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How ‘the Gothenburg spirit’ can help you find success

David Griffith-Jones is the first one to admit that it sounds like a tired cliche, but he says he just can’t help it. His first encounter with Gothenburg “was love at first sight”.

How 'the Gothenburg spirit' can help you find success
Photo: David Griffiths-Jones (left) and his brother Rob

The 36-year-old British service designer had come to Sweden’s second city to visit his brother. Having worked for years in both London and Melbourne, Griffith-Jones was looking for a change of pace. He knew he didn’t want to return to the UK but figured his next destination might be Berlin or Copenhagen.

But that trip to visit his brother, who had moved to Gothenburg a few years prior for a relationship, made his decision for him.

“I fell in love with Gothenburg straight away. The city is just so charming, with beautiful buildings and a lot of great cafes, bars and restaurants. But yet, there’s this different pace of life here. You can have a job that is as challenging and fulfilling as what you can find in London, but it’s so much less stressful,” Griffith-Jones said.

It helped that his background in digital strategy and the emerging field of service design was a perfect fit for a city that has poised itself to shape the global future of transportation, mobility and connectivity.

Find out more about business opportunities in Gothenburg

“Gothenburg is a very special place because of what is going on in my professional space. When you think of automation, smart cities and Industry 4.0, everything is connected and fits into an ecosystem. Ecosystems need collaboration, and there is a spirit of collaboration here totally unlike what I’ve experienced elsewhere,” he said.

He said that when he moved to the city three and a half years ago, he immediately started hearing about ‘the Gothenburg spirit’ of people willing to help each other out and work together, even when they are professional competitors.

“I’ve really felt it. The service design community here is great at sharing knowledge and as a whole companies here collaborate much more than they do in the UK and Australia,” Griffith-Jones said.

Find out what it’s like to live in Gothenburg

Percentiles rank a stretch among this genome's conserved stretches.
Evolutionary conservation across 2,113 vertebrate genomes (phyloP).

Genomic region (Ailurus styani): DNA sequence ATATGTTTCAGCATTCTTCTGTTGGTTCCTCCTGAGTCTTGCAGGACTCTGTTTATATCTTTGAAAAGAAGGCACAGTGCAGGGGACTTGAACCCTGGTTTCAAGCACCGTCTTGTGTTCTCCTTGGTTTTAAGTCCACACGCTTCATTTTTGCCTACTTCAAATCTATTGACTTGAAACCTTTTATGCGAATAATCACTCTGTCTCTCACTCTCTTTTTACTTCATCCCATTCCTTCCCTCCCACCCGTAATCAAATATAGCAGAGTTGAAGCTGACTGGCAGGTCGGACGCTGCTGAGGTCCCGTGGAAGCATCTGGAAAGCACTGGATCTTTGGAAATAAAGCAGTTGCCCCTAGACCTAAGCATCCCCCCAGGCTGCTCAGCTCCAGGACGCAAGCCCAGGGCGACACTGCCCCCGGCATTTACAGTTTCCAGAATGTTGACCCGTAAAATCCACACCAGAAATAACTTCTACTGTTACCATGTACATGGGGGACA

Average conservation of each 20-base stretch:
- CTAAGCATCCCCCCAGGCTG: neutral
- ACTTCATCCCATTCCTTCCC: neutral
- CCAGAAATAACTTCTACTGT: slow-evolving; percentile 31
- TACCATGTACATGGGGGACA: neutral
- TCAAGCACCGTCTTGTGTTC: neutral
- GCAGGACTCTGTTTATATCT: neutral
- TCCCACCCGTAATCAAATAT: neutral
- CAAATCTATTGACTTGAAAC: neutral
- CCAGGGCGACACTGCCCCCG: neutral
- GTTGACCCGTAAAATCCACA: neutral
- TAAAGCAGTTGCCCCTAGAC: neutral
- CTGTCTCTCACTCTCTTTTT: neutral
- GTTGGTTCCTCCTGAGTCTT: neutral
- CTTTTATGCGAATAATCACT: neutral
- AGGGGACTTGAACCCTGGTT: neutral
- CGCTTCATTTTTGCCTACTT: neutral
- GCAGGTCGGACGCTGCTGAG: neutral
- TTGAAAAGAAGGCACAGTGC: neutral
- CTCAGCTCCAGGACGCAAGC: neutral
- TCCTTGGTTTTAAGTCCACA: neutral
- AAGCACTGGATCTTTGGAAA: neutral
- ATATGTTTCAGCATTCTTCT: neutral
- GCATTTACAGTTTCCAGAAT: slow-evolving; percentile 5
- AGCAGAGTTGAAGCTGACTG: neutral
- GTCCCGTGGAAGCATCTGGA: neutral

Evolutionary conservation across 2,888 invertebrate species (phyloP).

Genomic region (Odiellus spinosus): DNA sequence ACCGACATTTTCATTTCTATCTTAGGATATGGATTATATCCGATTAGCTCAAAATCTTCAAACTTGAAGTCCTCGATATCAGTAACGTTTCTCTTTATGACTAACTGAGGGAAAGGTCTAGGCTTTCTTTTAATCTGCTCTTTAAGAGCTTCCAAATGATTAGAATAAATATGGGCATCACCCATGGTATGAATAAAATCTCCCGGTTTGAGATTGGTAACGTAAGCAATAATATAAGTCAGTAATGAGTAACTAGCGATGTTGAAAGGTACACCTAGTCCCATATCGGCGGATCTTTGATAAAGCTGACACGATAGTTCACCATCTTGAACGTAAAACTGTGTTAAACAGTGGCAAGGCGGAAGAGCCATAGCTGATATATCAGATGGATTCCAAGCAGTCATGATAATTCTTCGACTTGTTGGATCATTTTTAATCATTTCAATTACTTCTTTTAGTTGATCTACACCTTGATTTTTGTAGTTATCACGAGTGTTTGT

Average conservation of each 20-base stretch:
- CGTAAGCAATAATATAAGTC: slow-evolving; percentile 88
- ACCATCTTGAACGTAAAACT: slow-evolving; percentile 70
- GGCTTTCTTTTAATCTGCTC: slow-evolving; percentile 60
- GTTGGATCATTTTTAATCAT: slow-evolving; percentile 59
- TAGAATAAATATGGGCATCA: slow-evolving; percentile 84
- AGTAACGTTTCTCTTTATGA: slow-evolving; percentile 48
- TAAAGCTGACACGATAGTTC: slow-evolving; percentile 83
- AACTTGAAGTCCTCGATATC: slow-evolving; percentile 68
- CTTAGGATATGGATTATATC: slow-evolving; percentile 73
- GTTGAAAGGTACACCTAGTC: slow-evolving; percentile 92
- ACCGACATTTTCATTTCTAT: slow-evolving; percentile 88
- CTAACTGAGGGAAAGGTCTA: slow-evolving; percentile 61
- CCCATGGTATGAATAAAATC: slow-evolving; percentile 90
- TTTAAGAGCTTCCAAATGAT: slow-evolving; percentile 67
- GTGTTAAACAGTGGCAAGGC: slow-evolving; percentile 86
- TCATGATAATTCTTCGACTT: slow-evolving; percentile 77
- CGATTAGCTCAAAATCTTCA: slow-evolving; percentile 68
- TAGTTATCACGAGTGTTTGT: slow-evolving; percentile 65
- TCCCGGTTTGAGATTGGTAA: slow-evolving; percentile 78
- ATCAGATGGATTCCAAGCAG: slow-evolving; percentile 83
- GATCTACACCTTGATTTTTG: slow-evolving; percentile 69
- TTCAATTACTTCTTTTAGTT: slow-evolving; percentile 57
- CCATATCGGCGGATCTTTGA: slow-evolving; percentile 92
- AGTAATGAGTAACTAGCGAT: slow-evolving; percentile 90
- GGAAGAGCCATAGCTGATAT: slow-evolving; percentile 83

Griffith-Jones’s first job in Gothenburg was as a service designer at Cybercom Group, where he designed service and digital products focusing on the Internet of Things, AI and automation. After a few years, he decided to take the plunge and set up operations as an independent freelance consultant and now works with big-name clients including Ikea and Volvo. True to ‘the Gothenburg spirit’, he remains on great terms with his former employer and continues to work with them as a contractor.

Photo: Per Pixel Petterrson

And true to Gothenburg’s position as a destination for connectivity, AI and transportation startups from around the world, Griffith-Jones said he’s able to conduct all of his business in English. He stressed, however, that he’s in the process of learning Swedish because “I don’t want to be one of those people”.

“All of the international companies’ working language is English so you can absolutely get away with only speaking English, but I feel obliged to have a certain level of understanding in Swedish,” he said. “Gothenburg, and in fact all of Scandinavia, is really part of the Anglo-sphere, so I have found everyone here to be extremely welcoming.”

The service designer said that because there is such a huge demand for talent within fields like IT and automation, Gothenburg is attracting “some really high-quality people.” Many come to study at Chalmers University of Technology and then remain in the city to work. He said that those who come to Gothenburg for careers in those fields are truly appreciated by the local business community whereas they might be a little more taken for granted in a place like London.

Find out more about business opportunities in Gothenburg

With so many professionals gravitating to Gothenburg, Griffith-Jones and his brother created the website thisisgothenburg.com as a way to introduce newcomers to the city and to show off some of their favourite haunts. The site got so popular so quickly that they’ve expanded it into a business that focuses on unique events.

“We asked our audience what they wanted more of and they told us they were hungry to meet people in real life, so we starting putting on events and meet ups. The concept that has really caught on is our Secret Dinner Party, where we curate matches that we think would be good fits personally or professionally and then arrange a dinner party at a secret destination,” he said.